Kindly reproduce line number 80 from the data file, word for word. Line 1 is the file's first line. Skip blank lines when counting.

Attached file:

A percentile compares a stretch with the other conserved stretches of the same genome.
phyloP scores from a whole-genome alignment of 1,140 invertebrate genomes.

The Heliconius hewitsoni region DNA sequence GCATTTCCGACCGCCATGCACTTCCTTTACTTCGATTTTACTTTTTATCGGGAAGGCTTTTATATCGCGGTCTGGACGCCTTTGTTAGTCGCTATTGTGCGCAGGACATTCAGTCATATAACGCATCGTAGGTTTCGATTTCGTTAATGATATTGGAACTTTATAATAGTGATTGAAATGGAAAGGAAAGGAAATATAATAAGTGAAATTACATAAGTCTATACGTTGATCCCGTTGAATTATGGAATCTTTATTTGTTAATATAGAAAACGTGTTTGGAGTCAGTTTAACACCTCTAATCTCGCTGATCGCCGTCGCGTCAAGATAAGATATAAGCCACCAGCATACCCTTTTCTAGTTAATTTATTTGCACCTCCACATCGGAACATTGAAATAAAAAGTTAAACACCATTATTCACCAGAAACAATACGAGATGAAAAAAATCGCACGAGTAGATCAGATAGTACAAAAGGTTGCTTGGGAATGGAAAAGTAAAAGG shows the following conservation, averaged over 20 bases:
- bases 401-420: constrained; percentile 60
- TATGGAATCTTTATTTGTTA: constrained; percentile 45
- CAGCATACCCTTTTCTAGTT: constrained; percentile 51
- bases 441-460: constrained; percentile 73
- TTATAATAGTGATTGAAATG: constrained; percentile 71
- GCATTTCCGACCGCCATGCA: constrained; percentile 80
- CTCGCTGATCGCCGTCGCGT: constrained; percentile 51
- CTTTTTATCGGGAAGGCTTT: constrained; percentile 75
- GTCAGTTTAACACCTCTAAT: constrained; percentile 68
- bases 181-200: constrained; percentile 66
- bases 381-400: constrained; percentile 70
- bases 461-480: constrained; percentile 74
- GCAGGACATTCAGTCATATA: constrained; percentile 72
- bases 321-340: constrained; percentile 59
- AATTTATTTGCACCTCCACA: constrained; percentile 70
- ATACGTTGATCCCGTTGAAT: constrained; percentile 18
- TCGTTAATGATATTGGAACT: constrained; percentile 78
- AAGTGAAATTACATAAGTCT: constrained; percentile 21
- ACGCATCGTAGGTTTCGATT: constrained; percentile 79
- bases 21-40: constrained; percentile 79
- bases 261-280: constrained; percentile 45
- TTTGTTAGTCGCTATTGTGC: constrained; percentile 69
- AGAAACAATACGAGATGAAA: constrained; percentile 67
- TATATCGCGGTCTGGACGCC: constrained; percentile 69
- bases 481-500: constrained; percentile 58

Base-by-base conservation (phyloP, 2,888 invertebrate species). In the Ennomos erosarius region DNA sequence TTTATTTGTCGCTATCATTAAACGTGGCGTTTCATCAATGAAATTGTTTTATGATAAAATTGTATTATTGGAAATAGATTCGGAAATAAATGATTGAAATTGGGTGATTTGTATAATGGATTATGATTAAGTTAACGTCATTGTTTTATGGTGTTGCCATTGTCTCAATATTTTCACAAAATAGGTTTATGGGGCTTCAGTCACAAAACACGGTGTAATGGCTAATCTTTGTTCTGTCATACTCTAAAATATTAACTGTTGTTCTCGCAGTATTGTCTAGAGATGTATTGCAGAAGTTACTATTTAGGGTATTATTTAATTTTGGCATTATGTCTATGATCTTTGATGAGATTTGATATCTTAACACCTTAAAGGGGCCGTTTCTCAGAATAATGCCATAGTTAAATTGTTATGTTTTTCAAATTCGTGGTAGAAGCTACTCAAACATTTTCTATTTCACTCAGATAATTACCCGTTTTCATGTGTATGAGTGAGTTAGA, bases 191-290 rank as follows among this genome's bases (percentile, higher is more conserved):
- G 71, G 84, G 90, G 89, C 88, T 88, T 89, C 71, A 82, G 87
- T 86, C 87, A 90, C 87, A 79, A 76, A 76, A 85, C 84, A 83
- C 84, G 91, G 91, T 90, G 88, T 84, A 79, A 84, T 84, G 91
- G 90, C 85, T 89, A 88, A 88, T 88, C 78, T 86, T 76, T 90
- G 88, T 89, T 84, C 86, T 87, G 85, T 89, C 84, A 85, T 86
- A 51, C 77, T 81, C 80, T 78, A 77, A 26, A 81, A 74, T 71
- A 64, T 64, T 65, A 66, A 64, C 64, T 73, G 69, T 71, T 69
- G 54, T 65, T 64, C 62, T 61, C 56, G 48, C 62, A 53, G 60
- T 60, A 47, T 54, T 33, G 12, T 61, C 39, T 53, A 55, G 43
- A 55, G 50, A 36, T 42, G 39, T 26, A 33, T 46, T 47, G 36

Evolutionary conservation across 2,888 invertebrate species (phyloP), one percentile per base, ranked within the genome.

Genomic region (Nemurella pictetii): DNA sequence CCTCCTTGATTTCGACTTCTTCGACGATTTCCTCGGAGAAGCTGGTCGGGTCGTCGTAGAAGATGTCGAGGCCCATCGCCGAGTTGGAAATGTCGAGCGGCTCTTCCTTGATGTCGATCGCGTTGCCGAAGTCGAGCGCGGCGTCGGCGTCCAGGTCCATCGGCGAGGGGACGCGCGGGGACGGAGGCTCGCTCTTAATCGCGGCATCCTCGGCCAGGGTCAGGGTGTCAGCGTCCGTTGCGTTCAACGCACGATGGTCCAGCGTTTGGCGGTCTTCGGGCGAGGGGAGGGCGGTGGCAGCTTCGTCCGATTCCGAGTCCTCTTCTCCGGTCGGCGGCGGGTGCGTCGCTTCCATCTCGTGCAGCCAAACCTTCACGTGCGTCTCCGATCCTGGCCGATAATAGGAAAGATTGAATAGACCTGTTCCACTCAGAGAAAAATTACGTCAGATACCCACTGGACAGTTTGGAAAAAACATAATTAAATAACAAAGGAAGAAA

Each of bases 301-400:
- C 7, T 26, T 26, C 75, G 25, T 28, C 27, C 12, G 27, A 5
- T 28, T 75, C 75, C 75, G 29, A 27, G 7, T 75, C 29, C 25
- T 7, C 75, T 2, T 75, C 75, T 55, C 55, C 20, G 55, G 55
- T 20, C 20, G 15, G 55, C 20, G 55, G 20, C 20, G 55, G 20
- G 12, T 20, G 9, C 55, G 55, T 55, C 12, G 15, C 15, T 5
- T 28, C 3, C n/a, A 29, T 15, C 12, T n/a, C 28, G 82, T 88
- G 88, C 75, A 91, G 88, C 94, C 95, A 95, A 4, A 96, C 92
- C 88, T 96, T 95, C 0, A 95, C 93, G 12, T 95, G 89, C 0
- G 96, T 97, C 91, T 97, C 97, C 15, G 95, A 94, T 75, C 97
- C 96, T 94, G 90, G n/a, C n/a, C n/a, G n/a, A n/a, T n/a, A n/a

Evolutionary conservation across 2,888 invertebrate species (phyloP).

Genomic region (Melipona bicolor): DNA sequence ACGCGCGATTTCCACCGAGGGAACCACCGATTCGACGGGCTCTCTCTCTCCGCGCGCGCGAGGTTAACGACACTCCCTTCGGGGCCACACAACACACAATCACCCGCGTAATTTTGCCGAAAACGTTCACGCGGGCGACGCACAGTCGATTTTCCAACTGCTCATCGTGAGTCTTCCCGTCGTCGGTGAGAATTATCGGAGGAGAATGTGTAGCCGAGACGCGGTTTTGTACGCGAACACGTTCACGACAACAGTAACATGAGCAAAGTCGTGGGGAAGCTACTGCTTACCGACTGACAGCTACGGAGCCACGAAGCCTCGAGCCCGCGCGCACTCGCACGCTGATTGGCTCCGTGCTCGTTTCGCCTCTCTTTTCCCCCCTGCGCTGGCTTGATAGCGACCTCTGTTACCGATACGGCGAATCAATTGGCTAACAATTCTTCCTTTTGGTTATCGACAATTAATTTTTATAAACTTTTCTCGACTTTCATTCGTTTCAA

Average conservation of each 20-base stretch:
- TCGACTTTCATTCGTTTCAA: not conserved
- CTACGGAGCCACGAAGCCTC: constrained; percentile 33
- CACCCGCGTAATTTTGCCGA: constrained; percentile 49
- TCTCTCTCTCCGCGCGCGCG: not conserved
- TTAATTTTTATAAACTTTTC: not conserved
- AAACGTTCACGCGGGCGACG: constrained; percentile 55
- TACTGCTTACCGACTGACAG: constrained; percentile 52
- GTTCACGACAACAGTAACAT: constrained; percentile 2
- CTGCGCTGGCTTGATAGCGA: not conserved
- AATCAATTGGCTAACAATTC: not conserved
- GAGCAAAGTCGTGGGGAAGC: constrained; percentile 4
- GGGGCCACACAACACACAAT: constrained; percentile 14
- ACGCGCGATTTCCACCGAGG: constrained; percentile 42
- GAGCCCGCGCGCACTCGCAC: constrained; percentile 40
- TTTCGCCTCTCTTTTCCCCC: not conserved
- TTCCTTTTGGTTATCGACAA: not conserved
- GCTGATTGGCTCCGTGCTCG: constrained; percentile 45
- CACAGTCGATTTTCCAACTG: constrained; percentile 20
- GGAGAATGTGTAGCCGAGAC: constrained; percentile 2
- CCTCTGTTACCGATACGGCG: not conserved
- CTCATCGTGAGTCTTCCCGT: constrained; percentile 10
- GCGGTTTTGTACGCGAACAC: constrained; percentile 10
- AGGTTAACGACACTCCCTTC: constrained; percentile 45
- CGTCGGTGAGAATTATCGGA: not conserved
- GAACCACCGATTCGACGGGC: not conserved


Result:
- GAACCACCGATTCGACGGGC: not conserved